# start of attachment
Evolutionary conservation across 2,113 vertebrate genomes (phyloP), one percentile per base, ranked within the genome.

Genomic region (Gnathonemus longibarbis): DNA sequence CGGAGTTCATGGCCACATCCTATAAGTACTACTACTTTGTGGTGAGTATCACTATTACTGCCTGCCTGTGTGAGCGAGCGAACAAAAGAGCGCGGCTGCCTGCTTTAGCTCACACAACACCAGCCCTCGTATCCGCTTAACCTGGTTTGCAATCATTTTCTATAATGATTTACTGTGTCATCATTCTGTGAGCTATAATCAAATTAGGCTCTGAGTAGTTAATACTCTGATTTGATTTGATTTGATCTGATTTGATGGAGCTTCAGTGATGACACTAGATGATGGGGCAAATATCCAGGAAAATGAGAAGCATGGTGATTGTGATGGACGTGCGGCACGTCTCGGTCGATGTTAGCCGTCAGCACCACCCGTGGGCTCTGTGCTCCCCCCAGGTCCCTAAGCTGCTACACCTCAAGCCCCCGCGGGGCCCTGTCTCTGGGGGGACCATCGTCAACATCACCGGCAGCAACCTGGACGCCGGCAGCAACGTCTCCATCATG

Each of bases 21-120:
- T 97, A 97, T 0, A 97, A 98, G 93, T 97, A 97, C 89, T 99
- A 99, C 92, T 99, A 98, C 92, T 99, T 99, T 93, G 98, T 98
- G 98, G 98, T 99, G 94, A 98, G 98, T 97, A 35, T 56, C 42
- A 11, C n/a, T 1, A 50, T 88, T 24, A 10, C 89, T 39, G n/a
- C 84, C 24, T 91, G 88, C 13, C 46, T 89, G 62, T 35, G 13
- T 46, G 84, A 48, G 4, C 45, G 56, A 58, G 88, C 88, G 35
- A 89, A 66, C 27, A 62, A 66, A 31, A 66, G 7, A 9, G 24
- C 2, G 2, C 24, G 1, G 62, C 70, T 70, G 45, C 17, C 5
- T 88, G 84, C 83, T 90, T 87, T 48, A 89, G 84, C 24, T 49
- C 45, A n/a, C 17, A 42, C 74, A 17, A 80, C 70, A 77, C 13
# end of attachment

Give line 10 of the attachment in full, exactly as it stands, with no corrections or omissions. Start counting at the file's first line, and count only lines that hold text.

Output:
- A 89, A 66, C 27, A 62, A 66, A 31, A 66, G 7, A 9, G 24